Laurence ScottElsewhere on this blog we have argued the importance of workers’ occupations when resisting workplace closures and/or mass redundancies.  Here, we run material from the frontlines of an historic occupation that took place at an engineering factory in Manchester, England in 1981.  The Laurence Scott occupation, although it took place well over 30 years ago and on the other side of the world, is of enduring significance.  The forces arraigned against each other at Laurence Scott’s are typical of most such disputes, including the tactics of the bosses, the role of the state and the role of the top union officials.  Also of enduring importance is the need for politics that are up to the requirements of these kinds of struggles.  Indeed, all the problems that confront our class in vital industrial disputes were there at Laurence Scott in 1981.

This article is in three parts, by three different authors: Dave Hallsworth, Kate Marshall and Pat Roberts.

  1. The Road to the Occupation
  2. The Occupation
  3. The Sell-Out and Lessons

SnipeThe three parts look at the background to the dispute, the politics of the union officialdom, the problems that workers faced from the start and how revolutionary-minded workers in the factory, and their supporters outside it, dealt with the problems confronting them, the evolution of the dispute, its outcome and lessons for workers who want to fight rather than just be walked over.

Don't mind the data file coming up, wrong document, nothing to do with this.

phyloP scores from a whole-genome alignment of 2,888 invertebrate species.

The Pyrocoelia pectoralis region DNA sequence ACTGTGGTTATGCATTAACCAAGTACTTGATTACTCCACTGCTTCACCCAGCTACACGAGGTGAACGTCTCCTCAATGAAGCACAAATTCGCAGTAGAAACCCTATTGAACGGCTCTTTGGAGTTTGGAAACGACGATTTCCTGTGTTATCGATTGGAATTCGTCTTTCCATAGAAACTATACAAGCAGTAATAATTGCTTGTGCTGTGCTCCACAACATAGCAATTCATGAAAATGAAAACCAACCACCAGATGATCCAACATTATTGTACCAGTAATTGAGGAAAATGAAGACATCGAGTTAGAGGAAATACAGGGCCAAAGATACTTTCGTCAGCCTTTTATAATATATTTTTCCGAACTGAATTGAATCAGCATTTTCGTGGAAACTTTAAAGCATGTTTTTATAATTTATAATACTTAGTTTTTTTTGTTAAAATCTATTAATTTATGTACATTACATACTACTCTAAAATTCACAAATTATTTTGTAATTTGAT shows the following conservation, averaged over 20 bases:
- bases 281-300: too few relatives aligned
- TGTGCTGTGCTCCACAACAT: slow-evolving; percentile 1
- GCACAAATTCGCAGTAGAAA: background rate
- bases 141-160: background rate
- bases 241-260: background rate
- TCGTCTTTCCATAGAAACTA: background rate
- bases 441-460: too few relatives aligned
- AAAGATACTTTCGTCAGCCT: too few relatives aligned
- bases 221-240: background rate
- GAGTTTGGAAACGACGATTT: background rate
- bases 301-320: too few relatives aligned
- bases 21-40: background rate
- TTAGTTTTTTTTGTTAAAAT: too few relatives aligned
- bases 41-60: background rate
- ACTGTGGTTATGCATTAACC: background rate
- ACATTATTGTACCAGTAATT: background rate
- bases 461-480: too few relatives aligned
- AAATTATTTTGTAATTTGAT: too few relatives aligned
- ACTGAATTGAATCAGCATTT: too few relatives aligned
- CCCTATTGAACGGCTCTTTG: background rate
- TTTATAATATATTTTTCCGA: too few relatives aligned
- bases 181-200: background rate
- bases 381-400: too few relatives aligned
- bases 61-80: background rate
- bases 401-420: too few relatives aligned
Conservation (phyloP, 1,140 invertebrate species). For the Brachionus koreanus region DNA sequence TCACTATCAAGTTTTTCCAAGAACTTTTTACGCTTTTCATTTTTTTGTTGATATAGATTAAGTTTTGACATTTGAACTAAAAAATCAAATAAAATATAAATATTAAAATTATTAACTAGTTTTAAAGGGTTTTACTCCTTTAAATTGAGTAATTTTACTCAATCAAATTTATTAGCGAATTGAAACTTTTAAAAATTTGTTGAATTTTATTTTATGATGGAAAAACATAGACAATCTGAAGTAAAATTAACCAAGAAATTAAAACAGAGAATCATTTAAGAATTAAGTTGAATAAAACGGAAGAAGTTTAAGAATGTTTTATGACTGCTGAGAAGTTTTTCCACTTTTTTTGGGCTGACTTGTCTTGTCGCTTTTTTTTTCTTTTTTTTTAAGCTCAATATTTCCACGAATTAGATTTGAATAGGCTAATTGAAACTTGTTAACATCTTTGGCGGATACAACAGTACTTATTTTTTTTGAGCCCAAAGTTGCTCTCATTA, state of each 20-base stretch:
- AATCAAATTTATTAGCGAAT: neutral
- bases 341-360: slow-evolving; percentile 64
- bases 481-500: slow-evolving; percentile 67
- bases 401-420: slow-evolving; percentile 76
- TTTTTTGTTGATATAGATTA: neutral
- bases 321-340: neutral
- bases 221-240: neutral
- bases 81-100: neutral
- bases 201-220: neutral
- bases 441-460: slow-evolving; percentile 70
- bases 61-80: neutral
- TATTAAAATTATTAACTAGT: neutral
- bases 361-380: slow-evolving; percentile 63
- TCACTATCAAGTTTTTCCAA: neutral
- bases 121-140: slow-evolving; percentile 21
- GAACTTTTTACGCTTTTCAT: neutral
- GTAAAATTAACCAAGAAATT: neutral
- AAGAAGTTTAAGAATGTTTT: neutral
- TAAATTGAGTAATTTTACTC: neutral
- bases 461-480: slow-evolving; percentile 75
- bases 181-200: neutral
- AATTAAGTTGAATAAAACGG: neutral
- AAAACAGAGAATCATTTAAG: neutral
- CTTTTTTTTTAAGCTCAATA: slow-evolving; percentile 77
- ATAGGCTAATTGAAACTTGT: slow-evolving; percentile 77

Part 1: The road to the occupation

by Dave Hallsworth

On 7 April 1981, Arthur Snipe, owner of Doncaster-based conglomerate Mining Supplies, announced the closure of the Manchester plant of his recently-acquired group of companies – the Laurence Scott and Electromotors group.   Mining Supplies bought up the Scott group only a few months previously for a knockdown price of ₤6.5 million.  At the time market value was estimated by independent accountants to be around ₤18.5 million.

At the time of the takeover Snipe gave the usual assurances about maintaining the LSE Group as a going concern and guaranteeing jobs and conditions.  But Snipe didn’t spend ₤6.5 million for fun.  Like all capitalists he wants to get the highest rate of return on his investment.

Following the announcement that the factory would close on 10 July the workforce began to discuss its response.  There was agreement that some action had to be taken to (more…)